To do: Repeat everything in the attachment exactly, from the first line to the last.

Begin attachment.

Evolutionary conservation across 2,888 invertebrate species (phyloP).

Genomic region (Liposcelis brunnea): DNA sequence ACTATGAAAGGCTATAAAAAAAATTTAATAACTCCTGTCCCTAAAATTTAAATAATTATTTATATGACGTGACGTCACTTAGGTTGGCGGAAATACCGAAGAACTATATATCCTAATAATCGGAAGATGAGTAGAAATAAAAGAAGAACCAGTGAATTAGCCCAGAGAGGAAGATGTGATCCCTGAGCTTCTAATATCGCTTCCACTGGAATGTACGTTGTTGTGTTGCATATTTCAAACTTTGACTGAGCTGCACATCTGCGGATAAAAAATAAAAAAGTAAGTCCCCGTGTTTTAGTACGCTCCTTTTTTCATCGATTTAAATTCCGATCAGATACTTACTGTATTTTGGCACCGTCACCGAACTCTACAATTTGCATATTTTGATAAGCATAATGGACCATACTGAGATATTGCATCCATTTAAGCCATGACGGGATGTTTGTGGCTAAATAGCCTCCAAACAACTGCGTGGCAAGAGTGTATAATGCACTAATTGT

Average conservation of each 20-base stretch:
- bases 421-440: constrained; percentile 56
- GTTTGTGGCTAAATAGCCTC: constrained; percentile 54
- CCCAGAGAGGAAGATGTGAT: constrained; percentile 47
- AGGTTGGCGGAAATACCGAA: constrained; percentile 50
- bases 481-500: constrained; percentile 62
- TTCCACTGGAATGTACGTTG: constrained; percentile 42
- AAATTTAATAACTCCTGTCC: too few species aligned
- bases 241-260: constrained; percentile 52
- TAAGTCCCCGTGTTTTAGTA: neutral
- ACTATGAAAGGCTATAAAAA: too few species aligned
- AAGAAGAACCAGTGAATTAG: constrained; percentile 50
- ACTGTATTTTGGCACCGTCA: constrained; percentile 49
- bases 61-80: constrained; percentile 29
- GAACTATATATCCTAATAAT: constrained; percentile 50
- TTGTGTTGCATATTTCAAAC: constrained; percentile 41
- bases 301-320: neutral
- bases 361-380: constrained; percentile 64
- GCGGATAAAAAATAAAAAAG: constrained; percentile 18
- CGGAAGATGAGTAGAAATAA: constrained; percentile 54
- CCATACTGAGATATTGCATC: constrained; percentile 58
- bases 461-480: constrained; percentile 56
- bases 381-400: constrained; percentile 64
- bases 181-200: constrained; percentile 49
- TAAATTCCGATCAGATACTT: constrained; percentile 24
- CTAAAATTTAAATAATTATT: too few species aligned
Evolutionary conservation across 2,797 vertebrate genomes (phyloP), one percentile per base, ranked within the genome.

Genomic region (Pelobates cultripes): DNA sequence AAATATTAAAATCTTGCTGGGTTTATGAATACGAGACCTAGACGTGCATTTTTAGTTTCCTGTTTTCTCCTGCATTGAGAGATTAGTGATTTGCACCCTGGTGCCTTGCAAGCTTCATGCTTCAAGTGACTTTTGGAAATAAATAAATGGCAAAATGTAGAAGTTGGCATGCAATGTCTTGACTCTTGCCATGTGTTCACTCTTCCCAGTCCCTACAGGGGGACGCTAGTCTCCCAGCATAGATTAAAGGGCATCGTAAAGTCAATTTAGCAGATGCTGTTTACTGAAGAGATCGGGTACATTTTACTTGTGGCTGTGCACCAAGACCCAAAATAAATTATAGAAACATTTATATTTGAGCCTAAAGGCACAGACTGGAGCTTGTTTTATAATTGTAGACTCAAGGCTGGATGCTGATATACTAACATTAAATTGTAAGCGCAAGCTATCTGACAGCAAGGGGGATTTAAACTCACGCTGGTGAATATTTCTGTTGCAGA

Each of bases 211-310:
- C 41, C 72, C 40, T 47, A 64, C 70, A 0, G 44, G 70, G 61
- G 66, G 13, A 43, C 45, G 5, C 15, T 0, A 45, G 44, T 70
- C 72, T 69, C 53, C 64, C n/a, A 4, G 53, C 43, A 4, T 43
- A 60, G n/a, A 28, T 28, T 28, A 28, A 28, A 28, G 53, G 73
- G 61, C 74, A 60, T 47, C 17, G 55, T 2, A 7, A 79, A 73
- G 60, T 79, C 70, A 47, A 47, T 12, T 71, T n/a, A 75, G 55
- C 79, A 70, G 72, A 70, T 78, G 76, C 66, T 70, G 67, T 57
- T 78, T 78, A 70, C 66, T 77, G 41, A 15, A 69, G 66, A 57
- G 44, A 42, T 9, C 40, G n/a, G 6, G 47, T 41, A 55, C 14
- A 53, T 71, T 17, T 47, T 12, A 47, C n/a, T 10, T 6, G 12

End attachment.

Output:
Evolutionary conservation across 2,888 invertebrate species (phyloP).

Genomic region (Liposcelis brunnea): DNA sequence ACTATGAAAGGCTATAAAAAAAATTTAATAACTCCTGTCCCTAAAATTTAAATAATTATTTATATGACGTGACGTCACTTAGGTTGGCGGAAATACCGAAGAACTATATATCCTAATAATCGGAAGATGAGTAGAAATAAAAGAAGAACCAGTGAATTAGCCCAGAGAGGAAGATGTGATCCCTGAGCTTCTAATATCGCTTCCACTGGAATGTACGTTGTTGTGTTGCATATTTCAAACTTTGACTGAGCTGCACATCTGCGGATAAAAAATAAAAAAGTAAGTCCCCGTGTTTTAGTACGCTCCTTTTTTCATCGATTTAAATTCCGATCAGATACTTACTGTATTTTGGCACCGTCACCGAACTCTACAATTTGCATATTTTGATAAGCATAATGGACCATACTGAGATATTGCATCCATTTAAGCCATGACGGGATGTTTGTGGCTAAATAGCCTCCAAACAACTGCGTGGCAAGAGTGTATAATGCACTAATTGT

Average conservation of each 20-base stretch:
- bases 421-440: constrained; percentile 56
- GTTTGTGGCTAAATAGCCTC: constrained; percentile 54
- CCCAGAGAGGAAGATGTGAT: constrained; percentile 47
- AGGTTGGCGGAAATACCGAA: constrained; percentile 50
- bases 481-500: constrained; percentile 62
- TTCCACTGGAATGTACGTTG: constrained; percentile 42
- AAATTTAATAACTCCTGTCC: too few species aligned
- bases 241-260: constrained; percentile 52
- TAAGTCCCCGTGTTTTAGTA: neutral
- ACTATGAAAGGCTATAAAAA: too few species aligned
- AAGAAGAACCAGTGAATTAG: constrained; percentile 50
- ACTGTATTTTGGCACCGTCA: constrained; percentile 49
- bases 61-80: constrained; percentile 29
- GAACTATATATCCTAATAAT: constrained; percentile 50
- TTGTGTTGCATATTTCAAAC: constrained; percentile 41
- bases 301-320: neutral
- bases 361-380: constrained; percentile 64
- GCGGATAAAAAATAAAAAAG: constrained; percentile 18
- CGGAAGATGAGTAGAAATAA: constrained; percentile 54
- CCATACTGAGATATTGCATC: constrained; percentile 58
- bases 461-480: constrained; percentile 56
- bases 381-400: constrained; percentile 64
- bases 181-200: constrained; percentile 49
- TAAATTCCGATCAGATACTT: constrained; percentile 24
- CTAAAATTTAAATAATTATT: too few species aligned
Evolutionary conservation across 2,797 vertebrate genomes (phyloP), one percentile per base, ranked within the genome.

Genomic region (Pelobates cultripes): DNA sequence AAATATTAAAATCTTGCTGGGTTTATGAATACGAGACCTAGACGTGCATTTTTAGTTTCCTGTTTTCTCCTGCATTGAGAGATTAGTGATTTGCACCCTGGTGCCTTGCAAGCTTCATGCTTCAAGTGACTTTTGGAAATAAATAAATGGCAAAATGTAGAAGTTGGCATGCAATGTCTTGACTCTTGCCATGTGTTCACTCTTCCCAGTCCCTACAGGGGGACGCTAGTCTCCCAGCATAGATTAAAGGGCATCGTAAAGTCAATTTAGCAGATGCTGTTTACTGAAGAGATCGGGTACATTTTACTTGTGGCTGTGCACCAAGACCCAAAATAAATTATAGAAACATTTATATTTGAGCCTAAAGGCACAGACTGGAGCTTGTTTTATAATTGTAGACTCAAGGCTGGATGCTGATATACTAACATTAAATTGTAAGCGCAAGCTATCTGACAGCAAGGGGGATTTAAACTCACGCTGGTGAATATTTCTGTTGCAGA

Each of bases 211-310:
- C 41, C 72, C 40, T 47, A 64, C 70, A 0, G 44, G 70, G 61
- G 66, G 13, A 43, C 45, G 5, C 15, T 0, A 45, G 44, T 70
- C 72, T 69, C 53, C 64, C n/a, A 4, G 53, C 43, A 4, T 43
- A 60, G n/a, A 28, T 28, T 28, A 28, A 28, A 28, G 53, G 73
- G 61, C 74, A 60, T 47, C 17, G 55, T 2, A 7, A 79, A 73
- G 60, T 79, C 70, A 47, A 47, T 12, T 71, T n/a, A 75, G 55
- C 79, A 70, G 72, A 70, T 78, G 76, C 66, T 70, G 67, T 57
- T 78, T 78, A 70, C 66, T 77, G 41, A 15, A 69, G 66, A 57
- G 44, A 42, T 9, C 40, G n/a, G 6, G 47, T 41, A 55, C 14
- A 53, T 71, T 17, T 47, T 12, A 47, C n/a, T 10, T 6, G 12